in one piece. The children were disappointed not
to see any seals, but the water was very rough.
We did find another whale vertebra and half a dozen
pieces of baleen (brown, machete-sized, but flexible
whale teeth) from a humpback whale.
John had stopped over in Newfoundland
as part of a business trip to Germany to DX for
a couple of days, so he had to say farewell on October
17, but his place was immediately taken by my fellow
Brazil-nut, Neil. As the weather continued to disappoint,
the DX didn't. Conditions were quite auroral on
the night of October 17, and we scored some fabulous
reception of Mozambique on 1206 kHz and of the Nigerian
on 1062 kHz. We also picked up some good Argentinean
and Uruguayan signals, and the best audio for Falklands
on 530 kHz was taped that night. The next few nights
were not as auroral, but even so more new Brazilians
October 19 was probably our worst
day in terms of weather. The 120 km/h winds, the
tail of Hurricane Irene, had managed to drag our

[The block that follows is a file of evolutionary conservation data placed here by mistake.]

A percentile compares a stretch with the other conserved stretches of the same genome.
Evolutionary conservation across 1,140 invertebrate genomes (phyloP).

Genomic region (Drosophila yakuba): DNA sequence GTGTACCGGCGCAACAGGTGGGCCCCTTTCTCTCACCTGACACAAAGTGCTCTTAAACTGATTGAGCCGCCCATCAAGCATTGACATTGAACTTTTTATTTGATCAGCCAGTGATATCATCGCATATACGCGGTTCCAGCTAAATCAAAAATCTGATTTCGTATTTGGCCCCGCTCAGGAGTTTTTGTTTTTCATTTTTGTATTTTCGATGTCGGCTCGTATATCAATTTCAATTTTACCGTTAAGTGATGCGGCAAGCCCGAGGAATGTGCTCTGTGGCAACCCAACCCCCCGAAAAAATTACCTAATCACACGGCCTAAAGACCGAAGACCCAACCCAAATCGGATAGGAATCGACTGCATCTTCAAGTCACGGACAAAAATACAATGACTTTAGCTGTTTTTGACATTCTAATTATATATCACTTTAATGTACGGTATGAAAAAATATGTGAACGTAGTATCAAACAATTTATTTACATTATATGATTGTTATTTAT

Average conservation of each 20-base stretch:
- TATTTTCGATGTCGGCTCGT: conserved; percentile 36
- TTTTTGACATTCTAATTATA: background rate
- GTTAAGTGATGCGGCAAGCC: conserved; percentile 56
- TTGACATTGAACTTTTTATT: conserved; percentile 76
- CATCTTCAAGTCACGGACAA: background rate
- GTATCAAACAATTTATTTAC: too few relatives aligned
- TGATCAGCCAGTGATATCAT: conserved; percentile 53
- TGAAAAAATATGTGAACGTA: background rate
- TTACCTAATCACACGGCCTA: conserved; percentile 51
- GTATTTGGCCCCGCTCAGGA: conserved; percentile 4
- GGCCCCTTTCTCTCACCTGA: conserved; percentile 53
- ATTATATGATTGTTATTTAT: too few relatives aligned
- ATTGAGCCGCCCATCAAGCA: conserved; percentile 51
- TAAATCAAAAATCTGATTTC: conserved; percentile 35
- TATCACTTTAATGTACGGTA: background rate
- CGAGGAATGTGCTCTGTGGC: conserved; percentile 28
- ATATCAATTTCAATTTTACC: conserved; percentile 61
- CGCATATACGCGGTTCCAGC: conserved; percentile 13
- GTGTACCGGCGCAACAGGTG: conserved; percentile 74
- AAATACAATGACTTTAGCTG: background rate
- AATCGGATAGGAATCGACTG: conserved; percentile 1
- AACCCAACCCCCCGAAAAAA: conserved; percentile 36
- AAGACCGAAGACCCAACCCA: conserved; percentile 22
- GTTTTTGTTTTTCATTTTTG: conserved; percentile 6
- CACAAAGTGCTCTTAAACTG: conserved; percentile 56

European wire into the heavy surf during the night,
then in the morning as I drove to St. John's there
were snow flurries. (The missing sections of the
European wire were spliced in a few days later,
and we set out another, shorter wire aimed roughly
at southern Africa.) However, October 19 was also
the evening in which auroral conditions were most
spectacular. I missed most of the fun since I did
not arrive back in Cappahayden until after Africans
had signed off. Neil and Al gleefully recounted
how I had missed Lesotho on 891 kHz and a bunch
of stations from Botswana.
Fortune smiled when the weather
did not. The auroral conditions persisted, and in
subsequent evenings I managed to relog most of the
stations I had missed on October 19. This included
Family Radio on 1197 kHz, which is from the ex-BBC
transmitter in Lesotho, Emissora Províncial
de Tete from Mozambique on 963 kHz, and three "new"
(for me) Botswana stations. We also caught a lot
of great signals from southern South America, and
even a "new" Peruvian on 810 kHz.
All in all, some excellent
DX was experienced, thanks mainly to the auroral
openings. It was a pleasure once again to renew
friendships with John, Al, and Neil, and we all
pronounced the DXpedition and unqualified success.
on DXing.info on May 21, 2005